Dementia and Aggression

Dementia and Aggression

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When caring for your loved ones with dementia, anger and aggression can be challenging while caretaking. Everybody deals with outbreaks of anger and aggression, but dementia exaggerates the anger issues, even for people who previously had none. Generally, as dementia and anger worsen, the more severe the condition becomes.

Aggression in Dementia: How to cope?

Dementia is a progressive neurological condition that goes through stages and worsens with time. Dementia affects individuals differently and often presents itself with aggression as a companion sticking with this condition. Aggressive symptoms in any dementia-impacted person may be physical or verbal in the forms of hitting, scratching, banging, pulling, throwing things or swearing, screaming, threatening, etc. In Dementia Care, it is essential to identify the root causes of aggressive behaviour and find coping mechanisms accordingly than ruling it as just one of the uncontrollable symptoms.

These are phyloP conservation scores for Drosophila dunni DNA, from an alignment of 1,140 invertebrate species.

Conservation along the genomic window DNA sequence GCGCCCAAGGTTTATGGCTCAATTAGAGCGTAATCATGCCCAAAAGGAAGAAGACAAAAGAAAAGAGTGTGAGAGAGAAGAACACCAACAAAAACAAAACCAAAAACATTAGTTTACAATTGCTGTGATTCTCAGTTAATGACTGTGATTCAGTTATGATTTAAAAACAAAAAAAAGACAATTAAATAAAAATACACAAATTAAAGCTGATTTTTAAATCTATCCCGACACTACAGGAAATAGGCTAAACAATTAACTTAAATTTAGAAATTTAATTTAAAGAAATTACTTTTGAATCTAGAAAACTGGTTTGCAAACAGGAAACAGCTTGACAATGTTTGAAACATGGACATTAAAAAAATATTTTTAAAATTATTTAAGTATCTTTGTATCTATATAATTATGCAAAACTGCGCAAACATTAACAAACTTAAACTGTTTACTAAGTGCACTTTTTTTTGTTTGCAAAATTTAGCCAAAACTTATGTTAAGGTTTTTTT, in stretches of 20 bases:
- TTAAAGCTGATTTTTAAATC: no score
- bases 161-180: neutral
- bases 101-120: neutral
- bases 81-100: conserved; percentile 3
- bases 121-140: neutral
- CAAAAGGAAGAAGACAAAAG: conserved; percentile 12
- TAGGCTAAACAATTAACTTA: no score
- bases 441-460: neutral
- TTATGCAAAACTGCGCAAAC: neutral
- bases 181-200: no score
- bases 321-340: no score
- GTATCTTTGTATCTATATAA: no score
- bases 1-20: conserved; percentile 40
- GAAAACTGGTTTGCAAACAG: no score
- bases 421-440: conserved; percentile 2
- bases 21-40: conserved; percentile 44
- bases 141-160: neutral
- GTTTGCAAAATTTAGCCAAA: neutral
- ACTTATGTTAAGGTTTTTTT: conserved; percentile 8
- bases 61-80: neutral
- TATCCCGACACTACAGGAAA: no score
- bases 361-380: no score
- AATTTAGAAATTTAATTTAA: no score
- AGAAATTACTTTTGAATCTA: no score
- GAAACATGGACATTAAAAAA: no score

Reasons for Aggression

With any dementia-centric aggressive behaviour, there is more to what meets the eye. It is a given to look beyond what is visible. Identifying and understanding the reasons is the first step toward working on possible interventions. Under challenging circumstances like aggression, empathy and patience is the key for any primary caregiver or family.

  • Needs not met or understood: Seniors affected with Dementia may get frustrated with their inability to convey their needs due to memory loss, language issues, disorientation, or any unexplainable pain. It may lead to screaming, swearing, or causing any physical damage.
  • Putting efforts to meet their needs: Seniors affected with Dementia would shout because they want to go to the toilet, may undress when they feel hot or suffocated, or may bang the door for want of going out.
  • Losing the power of control: It can be a feeling of mental or physical loss of power. The inability to communicate or the carer’s failure to understand leads to frustration. One may not want to watch television but go for a walk instead.
  • Sensory triggers: Loud sounds, certain smells, textures, tastes, closed rooms, and likes can create sensory overload and lead to aggressive meltdowns.
  • Contact with people: A sudden change in caretaker, unable to meet loved ones, or a stranger interacting can all lead to confusion and discomfort leading to aggression.
  • Feeling worthless or being of no use: Making no sense of people and surrounding often leads to isolation turning into a self-evaluation of being not helpful to any. People stop asking for help in things they were once so good at doing. One starts feeling less valued, and the helplessness turns into anger.